lounge. KAY sits in the shadow rain slowly rocking, nervously.
54. INT. SECURITY ROOM OF THE ELECTRICAL STORE – EVENING
Robert sits in his chair reading a copy of the Guardian newspaper. In front of him are three monitors, each linked to a number of security cameras. They flick through each camera in rotation. On the second rotation we can see that there is now a large group of people in the car park. Robert continues to read his paper.
55. INT. The Kitchen OF THE BROWNS – NiGHT
JANET sits at the kitchen table, she is flicking through a copy of Hello
magazine whilst smoking a fag. The kitchen itself is immaculate.
JOHN (V.O): (Shouts) Jan!
JANET: (Wearily) What John?
JOHN (V.O): Get me a can?
JAN gets up and goes over to the fridge, this she opens. It is at this moment
that Jan realises that the one thing she forget to get whilst out shopping was
JOHNS beers. She looks panic stricken.
JOHN (V.O.) (Getting impatient) Jan where the bloody hells that can?
56. INT. THE LOUNGE OF THE BROWNS – CONTINUOUS –NIGHT
ANGLE: From the kitchen door looking into the lounge. We can see the back of JOHNS chair and the TV in front of it.
JOHN (V.O): JAN!
JANET: (NERVOUS) I… forgot to buy your beer.
JOHN turns in his chair looks at JANET then gets to his feet.
JOHN: What did you say?
JANET: I forgot your beers, sorry luv, I was really busy, I had a lot on my mind.
JOHN: Then you’d better go and get them now.
JANET: But it’s pouring down out there, I’ll get soaked.
JOHN walks over to JANET and gentle strokes her hair, when his hand is
behind her head he pulls at hair and cranes her neck back.
JANET: (SCARED) John please don’t…
JOHN: You stupid bitch.
JOHN punches her just once pull in the mouth. JANET falls to the ground.
She clutches at her injured face crying.
JOHN: You useless fat cow.
JOHN takes hold of her by the hair and pulls her up, she cries in pain as he
does, her lip now bleeding down her face.
JANET: (Crying) John… please…
JOHN: You know I always have a beer in the evening, (he looks back at the TV) and now the bleedin’ films started.
JANET: (Pleading) I’ll go and get them, just don’t hurt me please.
JOHN: Yes you will go and get them.
JOHN pulls JANET along to the front door in the lounge.
JANET: Let me get my coat John… please.
JOHN opens the door and pushes her out into the street.
57. EXT. SEMI-DETACHED OF THE BROWNS – NIGHT
JOHN stands in the door and JANET stands in the street, getting wet.
JOHN: And don’t gab.
JANET: My coat…?
JOHN motions to hit her again and she recoils further into the street. He looks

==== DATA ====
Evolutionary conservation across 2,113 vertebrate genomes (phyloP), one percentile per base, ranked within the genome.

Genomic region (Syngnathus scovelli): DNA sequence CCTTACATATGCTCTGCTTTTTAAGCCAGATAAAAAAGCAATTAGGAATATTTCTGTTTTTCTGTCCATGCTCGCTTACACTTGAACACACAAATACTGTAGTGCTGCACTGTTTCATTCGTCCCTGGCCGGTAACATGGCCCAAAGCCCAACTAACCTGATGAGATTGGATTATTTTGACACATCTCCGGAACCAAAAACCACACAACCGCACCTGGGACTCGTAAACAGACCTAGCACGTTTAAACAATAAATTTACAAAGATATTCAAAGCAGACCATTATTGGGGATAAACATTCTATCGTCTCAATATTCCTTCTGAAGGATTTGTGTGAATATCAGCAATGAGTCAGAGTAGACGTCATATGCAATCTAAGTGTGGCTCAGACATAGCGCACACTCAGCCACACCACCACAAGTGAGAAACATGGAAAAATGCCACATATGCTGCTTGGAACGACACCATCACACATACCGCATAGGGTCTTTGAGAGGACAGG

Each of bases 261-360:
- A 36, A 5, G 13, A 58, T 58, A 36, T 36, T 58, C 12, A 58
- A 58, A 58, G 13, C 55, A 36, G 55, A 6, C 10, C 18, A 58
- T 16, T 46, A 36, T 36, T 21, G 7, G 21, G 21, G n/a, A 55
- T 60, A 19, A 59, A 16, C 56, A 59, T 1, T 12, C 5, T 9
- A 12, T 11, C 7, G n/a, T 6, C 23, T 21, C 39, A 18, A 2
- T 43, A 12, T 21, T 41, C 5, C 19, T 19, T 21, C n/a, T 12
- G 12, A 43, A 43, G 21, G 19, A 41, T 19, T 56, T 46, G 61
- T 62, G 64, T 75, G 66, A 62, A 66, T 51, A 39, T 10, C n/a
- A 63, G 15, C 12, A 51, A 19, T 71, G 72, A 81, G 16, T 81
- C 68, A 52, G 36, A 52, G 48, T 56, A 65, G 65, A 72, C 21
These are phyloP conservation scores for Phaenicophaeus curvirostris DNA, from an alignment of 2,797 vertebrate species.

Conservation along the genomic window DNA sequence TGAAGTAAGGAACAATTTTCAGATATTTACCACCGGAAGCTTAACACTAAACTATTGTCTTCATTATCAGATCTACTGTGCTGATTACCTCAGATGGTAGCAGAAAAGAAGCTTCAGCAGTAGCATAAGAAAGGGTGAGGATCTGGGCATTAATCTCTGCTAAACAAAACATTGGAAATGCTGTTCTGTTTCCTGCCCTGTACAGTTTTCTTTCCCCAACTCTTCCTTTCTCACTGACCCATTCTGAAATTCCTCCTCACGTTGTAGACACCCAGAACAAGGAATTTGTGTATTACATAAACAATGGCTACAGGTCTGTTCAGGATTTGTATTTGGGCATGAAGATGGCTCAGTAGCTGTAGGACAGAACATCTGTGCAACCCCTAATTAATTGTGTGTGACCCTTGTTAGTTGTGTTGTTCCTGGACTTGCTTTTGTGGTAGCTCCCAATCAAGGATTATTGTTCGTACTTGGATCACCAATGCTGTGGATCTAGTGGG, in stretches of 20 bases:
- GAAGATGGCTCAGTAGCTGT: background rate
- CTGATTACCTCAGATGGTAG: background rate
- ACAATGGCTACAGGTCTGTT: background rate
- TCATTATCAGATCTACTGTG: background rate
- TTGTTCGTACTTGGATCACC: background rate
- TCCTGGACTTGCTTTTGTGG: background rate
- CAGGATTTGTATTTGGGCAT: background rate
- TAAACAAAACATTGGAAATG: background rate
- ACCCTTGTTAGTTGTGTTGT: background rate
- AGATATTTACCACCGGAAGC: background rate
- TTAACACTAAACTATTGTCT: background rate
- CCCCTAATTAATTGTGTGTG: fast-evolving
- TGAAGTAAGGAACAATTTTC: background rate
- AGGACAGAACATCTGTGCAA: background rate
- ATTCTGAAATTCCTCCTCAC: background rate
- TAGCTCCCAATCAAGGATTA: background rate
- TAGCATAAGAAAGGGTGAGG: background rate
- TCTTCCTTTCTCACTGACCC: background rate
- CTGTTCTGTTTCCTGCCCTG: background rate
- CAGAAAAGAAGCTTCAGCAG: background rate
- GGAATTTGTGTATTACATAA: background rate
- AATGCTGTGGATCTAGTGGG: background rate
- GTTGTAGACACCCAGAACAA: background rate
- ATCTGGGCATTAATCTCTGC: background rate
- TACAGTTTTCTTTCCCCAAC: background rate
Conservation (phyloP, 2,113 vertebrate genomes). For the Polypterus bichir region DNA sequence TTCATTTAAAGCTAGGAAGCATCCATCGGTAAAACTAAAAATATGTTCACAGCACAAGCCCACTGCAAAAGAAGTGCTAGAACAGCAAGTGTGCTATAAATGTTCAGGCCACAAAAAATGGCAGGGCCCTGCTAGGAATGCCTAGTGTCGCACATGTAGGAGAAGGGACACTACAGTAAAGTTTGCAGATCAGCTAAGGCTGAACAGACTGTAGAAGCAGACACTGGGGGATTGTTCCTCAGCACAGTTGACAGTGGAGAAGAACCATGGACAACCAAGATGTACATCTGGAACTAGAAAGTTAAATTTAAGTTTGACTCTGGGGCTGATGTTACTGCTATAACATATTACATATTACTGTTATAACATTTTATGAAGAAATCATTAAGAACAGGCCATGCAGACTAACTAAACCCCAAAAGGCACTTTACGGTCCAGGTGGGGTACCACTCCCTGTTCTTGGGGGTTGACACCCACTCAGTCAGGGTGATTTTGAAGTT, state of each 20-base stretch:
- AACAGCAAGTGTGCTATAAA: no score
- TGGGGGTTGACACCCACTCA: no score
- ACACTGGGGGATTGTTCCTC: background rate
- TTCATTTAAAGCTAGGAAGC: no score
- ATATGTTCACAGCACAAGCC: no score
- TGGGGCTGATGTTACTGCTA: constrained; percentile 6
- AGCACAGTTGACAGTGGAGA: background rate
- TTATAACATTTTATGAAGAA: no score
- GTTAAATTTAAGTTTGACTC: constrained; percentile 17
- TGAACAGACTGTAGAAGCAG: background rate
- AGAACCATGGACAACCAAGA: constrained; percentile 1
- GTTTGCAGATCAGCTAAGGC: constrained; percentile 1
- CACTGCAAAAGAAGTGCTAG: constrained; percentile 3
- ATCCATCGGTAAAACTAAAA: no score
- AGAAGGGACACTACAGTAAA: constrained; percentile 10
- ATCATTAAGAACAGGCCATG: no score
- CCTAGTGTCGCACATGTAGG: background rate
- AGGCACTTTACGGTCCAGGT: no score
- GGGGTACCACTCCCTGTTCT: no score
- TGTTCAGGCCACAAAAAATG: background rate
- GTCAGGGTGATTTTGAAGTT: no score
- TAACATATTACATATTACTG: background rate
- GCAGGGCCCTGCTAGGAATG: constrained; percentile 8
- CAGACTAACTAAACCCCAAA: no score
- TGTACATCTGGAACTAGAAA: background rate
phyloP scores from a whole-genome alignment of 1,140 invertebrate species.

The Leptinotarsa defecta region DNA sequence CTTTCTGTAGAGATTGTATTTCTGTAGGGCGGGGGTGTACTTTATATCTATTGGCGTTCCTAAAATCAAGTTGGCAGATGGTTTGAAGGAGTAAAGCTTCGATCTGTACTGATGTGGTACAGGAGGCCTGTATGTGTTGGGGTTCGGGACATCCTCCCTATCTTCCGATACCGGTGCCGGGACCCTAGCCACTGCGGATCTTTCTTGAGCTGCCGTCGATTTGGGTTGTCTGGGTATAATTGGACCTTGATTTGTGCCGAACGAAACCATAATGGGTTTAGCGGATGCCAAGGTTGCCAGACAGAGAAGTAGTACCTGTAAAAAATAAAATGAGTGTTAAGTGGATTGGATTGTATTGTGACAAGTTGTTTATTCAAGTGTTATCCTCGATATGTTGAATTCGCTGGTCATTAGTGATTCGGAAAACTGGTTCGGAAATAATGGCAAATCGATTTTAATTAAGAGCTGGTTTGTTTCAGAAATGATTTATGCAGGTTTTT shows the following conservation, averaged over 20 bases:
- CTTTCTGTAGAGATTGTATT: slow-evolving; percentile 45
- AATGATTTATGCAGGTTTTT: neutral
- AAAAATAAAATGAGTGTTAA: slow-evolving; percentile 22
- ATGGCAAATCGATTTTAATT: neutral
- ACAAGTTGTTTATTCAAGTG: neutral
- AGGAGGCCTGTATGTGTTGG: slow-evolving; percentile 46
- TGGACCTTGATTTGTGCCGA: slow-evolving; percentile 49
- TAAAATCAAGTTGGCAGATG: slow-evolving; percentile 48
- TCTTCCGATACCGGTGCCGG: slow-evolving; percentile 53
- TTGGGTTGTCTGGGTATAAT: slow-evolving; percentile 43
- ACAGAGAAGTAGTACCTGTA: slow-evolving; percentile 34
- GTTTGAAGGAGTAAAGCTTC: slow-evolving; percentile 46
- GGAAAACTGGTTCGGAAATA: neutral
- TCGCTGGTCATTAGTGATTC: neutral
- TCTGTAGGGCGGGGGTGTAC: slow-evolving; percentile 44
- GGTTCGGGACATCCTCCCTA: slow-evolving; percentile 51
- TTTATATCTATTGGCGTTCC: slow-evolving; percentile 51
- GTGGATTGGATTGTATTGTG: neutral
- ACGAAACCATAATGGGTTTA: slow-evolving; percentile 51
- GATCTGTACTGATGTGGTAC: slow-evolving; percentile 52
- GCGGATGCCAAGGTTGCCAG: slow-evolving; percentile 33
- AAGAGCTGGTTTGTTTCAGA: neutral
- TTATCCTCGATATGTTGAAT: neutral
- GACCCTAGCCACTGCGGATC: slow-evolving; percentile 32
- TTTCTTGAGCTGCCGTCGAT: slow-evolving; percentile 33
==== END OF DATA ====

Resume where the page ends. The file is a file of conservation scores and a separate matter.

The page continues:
at her one final time then slams the door shut. JANET leans back against a
lamp post and crying desperately.
58. EXT. THE HIGH STREET – OUTSIDE A BETTING SHOP – EVENING
EDWARD and GABRIEL still sit together outside the betting shop. They are protected from the rain by the shop canopy. MONARCH is standing in the raining, he is smiling wildly, he walks out into the street and a car screeches to a halt narrowly avoiding him. He opens out his arms and looks up at the sky. He looks over at his two colleagues. They get up and also walk out into the rain. Meanwhile the driver of the car that almost hit MONARCH is shouting something we just can’t hear from inside his car. MONARCH looks at the driver and smiles. Then crash, Gabriel has got a rubbish bin and has put it through the drivers window screen. The driver incensed gets out the car, as he does he puts the hood of his parka up so as not to get wet.
DRIVER: (To MONARCH – shouts) What the hell do you think you people are doing?
He stops at that and looks around, slowly realising that there are at least ten
of MONARCHS followers standing around him, all looking as maniacal as
MONARCH, who himself is now walking away down the middle of the street.
59. EXT. SEMI-DETACHED OF THE BROWNS – NIGHT
CLOSE ON: JANETS Face. As it rains the blood from her lip is washed away.
She licks her lip and starts to smile. She looks up at the street lamp and
watches how drops of rain splash onto the street light canopy and down the
neck of the lamppost.
60. INT. SECURITY ROOM OF THE ELECTRICAL STORE – EVENING
ROBERT still sits and reads his paper. The monitors now show that the build
up of people in the car park has moved to the front of the store. A camera
from within the store, trained on the entrance shows that they are at the main
door. After a moment the crowd part and without noise a car hurtles through
the entrance. This naturally sets of an internal alarm. ROBERT practically falls
out of his chair. He gets up and views the monitor. The crowd of people has
disappeared and all ROBERT can see is the a gapping whole in the entrance
left by the car. There is no one to be seen on any of the monitors.
ROBERT: Oh Christ.
He grabs his torch and phone and leaves the security room.
61. EXT. AN ARIAL VIEW OF THE CITY – NIGHT
The rain continues.
62. EXT. A STREET – NIGHT
ANGLE: Foot level as we track a man running down a rain drenched street. We pan up to reveal it is TRAP and he is running like a madman – drenched in rain, a determined look on his face. Several cars pass him, passenger faces pressed to the windows desperately trying to see who this lunatic is. TRAP ignores all of them. He is no longer a policeman, Peter TRAP no longer remembers who he really is, all he knows is that the darkness has emerged. Peter is the wolf, and if you’re not a wolf you’re a sheep, and sheep are meat for wolves.
END OF PART ONE